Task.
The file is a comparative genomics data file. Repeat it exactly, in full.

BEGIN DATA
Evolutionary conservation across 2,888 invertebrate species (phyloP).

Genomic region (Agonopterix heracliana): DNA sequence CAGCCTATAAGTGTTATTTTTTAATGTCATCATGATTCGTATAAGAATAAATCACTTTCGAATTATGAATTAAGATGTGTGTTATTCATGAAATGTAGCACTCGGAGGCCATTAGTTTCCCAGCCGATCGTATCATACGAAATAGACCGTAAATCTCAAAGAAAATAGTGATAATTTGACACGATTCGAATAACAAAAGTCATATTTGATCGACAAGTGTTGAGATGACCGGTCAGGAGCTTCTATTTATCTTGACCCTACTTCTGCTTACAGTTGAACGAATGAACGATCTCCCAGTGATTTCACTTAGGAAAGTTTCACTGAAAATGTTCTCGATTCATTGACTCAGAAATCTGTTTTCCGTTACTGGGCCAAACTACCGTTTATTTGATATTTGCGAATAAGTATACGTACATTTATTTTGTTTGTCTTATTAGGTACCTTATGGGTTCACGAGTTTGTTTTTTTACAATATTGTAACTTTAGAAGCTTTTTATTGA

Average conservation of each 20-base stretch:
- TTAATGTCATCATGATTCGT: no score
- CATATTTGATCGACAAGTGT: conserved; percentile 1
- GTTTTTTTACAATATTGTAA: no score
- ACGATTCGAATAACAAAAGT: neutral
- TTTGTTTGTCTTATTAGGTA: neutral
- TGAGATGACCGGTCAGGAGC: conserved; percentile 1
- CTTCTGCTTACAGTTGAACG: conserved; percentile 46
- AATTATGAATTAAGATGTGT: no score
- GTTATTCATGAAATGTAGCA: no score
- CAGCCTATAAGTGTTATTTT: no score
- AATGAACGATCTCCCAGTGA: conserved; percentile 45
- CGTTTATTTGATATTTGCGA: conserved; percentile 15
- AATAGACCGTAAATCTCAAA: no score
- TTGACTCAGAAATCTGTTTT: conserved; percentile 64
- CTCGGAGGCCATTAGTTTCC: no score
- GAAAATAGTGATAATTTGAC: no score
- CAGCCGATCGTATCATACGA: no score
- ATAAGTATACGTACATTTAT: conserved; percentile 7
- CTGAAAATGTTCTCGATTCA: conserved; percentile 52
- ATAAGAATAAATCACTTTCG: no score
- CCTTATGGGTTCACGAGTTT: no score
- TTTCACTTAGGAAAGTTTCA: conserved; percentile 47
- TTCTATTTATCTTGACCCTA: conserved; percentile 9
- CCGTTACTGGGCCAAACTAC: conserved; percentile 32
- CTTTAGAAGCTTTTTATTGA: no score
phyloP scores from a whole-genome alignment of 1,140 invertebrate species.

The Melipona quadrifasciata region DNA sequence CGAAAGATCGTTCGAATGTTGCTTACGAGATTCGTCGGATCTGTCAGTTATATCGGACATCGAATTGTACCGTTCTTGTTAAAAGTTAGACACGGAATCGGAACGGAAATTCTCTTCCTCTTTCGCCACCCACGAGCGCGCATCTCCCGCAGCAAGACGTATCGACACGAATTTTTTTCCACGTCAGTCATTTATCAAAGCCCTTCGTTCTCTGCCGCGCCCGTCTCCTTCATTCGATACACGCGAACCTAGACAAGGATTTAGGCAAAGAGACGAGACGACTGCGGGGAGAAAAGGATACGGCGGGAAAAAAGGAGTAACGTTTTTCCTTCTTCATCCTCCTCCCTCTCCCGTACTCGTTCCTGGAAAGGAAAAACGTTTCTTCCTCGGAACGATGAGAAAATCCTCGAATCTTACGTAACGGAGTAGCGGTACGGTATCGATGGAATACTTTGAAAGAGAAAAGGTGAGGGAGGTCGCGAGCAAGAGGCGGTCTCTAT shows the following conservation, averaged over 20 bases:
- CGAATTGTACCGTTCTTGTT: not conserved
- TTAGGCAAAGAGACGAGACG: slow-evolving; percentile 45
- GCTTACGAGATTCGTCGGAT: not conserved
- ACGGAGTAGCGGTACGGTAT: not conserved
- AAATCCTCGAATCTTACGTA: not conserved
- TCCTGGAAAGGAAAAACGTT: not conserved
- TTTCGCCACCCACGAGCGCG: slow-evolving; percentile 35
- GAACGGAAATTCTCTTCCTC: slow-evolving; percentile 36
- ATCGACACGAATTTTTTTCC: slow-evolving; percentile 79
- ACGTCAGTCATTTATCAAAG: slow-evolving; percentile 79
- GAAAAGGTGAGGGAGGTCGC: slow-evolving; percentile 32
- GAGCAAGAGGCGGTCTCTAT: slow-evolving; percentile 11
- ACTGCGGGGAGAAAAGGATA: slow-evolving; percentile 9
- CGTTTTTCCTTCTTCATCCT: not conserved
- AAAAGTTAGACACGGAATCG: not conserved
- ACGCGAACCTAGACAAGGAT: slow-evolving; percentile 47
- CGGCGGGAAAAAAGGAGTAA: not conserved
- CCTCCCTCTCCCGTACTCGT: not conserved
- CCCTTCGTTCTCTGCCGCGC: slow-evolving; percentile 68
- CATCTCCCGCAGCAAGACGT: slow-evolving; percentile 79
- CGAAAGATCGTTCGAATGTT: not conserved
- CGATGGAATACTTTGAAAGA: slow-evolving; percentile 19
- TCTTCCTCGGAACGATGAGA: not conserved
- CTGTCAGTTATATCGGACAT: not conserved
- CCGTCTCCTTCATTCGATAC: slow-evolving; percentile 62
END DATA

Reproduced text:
Evolutionary conservation across 2,888 invertebrate species (phyloP).

Genomic region (Agonopterix heracliana): DNA sequence CAGCCTATAAGTGTTATTTTTTAATGTCATCATGATTCGTATAAGAATAAATCACTTTCGAATTATGAATTAAGATGTGTGTTATTCATGAAATGTAGCACTCGGAGGCCATTAGTTTCCCAGCCGATCGTATCATACGAAATAGACCGTAAATCTCAAAGAAAATAGTGATAATTTGACACGATTCGAATAACAAAAGTCATATTTGATCGACAAGTGTTGAGATGACCGGTCAGGAGCTTCTATTTATCTTGACCCTACTTCTGCTTACAGTTGAACGAATGAACGATCTCCCAGTGATTTCACTTAGGAAAGTTTCACTGAAAATGTTCTCGATTCATTGACTCAGAAATCTGTTTTCCGTTACTGGGCCAAACTACCGTTTATTTGATATTTGCGAATAAGTATACGTACATTTATTTTGTTTGTCTTATTAGGTACCTTATGGGTTCACGAGTTTGTTTTTTTACAATATTGTAACTTTAGAAGCTTTTTATTGA

Average conservation of each 20-base stretch:
- TTAATGTCATCATGATTCGT: no score
- CATATTTGATCGACAAGTGT: conserved; percentile 1
- GTTTTTTTACAATATTGTAA: no score
- ACGATTCGAATAACAAAAGT: neutral
- TTTGTTTGTCTTATTAGGTA: neutral
- TGAGATGACCGGTCAGGAGC: conserved; percentile 1
- CTTCTGCTTACAGTTGAACG: conserved; percentile 46
- AATTATGAATTAAGATGTGT: no score
- GTTATTCATGAAATGTAGCA: no score
- CAGCCTATAAGTGTTATTTT: no score
- AATGAACGATCTCCCAGTGA: conserved; percentile 45
- CGTTTATTTGATATTTGCGA: conserved; percentile 15
- AATAGACCGTAAATCTCAAA: no score
- TTGACTCAGAAATCTGTTTT: conserved; percentile 64
- CTCGGAGGCCATTAGTTTCC: no score
- GAAAATAGTGATAATTTGAC: no score
- CAGCCGATCGTATCATACGA: no score
- ATAAGTATACGTACATTTAT: conserved; percentile 7
- CTGAAAATGTTCTCGATTCA: conserved; percentile 52
- ATAAGAATAAATCACTTTCG: no score
- CCTTATGGGTTCACGAGTTT: no score
- TTTCACTTAGGAAAGTTTCA: conserved; percentile 47
- TTCTATTTATCTTGACCCTA: conserved; percentile 9
- CCGTTACTGGGCCAAACTAC: conserved; percentile 32
- CTTTAGAAGCTTTTTATTGA: no score
phyloP scores from a whole-genome alignment of 1,140 invertebrate species.

The Melipona quadrifasciata region DNA sequence CGAAAGATCGTTCGAATGTTGCTTACGAGATTCGTCGGATCTGTCAGTTATATCGGACATCGAATTGTACCGTTCTTGTTAAAAGTTAGACACGGAATCGGAACGGAAATTCTCTTCCTCTTTCGCCACCCACGAGCGCGCATCTCCCGCAGCAAGACGTATCGACACGAATTTTTTTCCACGTCAGTCATTTATCAAAGCCCTTCGTTCTCTGCCGCGCCCGTCTCCTTCATTCGATACACGCGAACCTAGACAAGGATTTAGGCAAAGAGACGAGACGACTGCGGGGAGAAAAGGATACGGCGGGAAAAAAGGAGTAACGTTTTTCCTTCTTCATCCTCCTCCCTCTCCCGTACTCGTTCCTGGAAAGGAAAAACGTTTCTTCCTCGGAACGATGAGAAAATCCTCGAATCTTACGTAACGGAGTAGCGGTACGGTATCGATGGAATACTTTGAAAGAGAAAAGGTGAGGGAGGTCGCGAGCAAGAGGCGGTCTCTAT shows the following conservation, averaged over 20 bases:
- CGAATTGTACCGTTCTTGTT: not conserved
- TTAGGCAAAGAGACGAGACG: slow-evolving; percentile 45
- GCTTACGAGATTCGTCGGAT: not conserved
- ACGGAGTAGCGGTACGGTAT: not conserved
- AAATCCTCGAATCTTACGTA: not conserved
- TCCTGGAAAGGAAAAACGTT: not conserved
- TTTCGCCACCCACGAGCGCG: slow-evolving; percentile 35
- GAACGGAAATTCTCTTCCTC: slow-evolving; percentile 36
- ATCGACACGAATTTTTTTCC: slow-evolving; percentile 79
- ACGTCAGTCATTTATCAAAG: slow-evolving; percentile 79
- GAAAAGGTGAGGGAGGTCGC: slow-evolving; percentile 32
- GAGCAAGAGGCGGTCTCTAT: slow-evolving; percentile 11
- ACTGCGGGGAGAAAAGGATA: slow-evolving; percentile 9
- CGTTTTTCCTTCTTCATCCT: not conserved
- AAAAGTTAGACACGGAATCG: not conserved
- ACGCGAACCTAGACAAGGAT: slow-evolving; percentile 47
- CGGCGGGAAAAAAGGAGTAA: not conserved
- CCTCCCTCTCCCGTACTCGT: not conserved
- CCCTTCGTTCTCTGCCGCGC: slow-evolving; percentile 68
- CATCTCCCGCAGCAAGACGT: slow-evolving; percentile 79
- CGAAAGATCGTTCGAATGTT: not conserved
- CGATGGAATACTTTGAAAGA: slow-evolving; percentile 19
- TCTTCCTCGGAACGATGAGA: not conserved
- CTGTCAGTTATATCGGACAT: not conserved
- CCGTCTCCTTCATTCGATAC: slow-evolving; percentile 62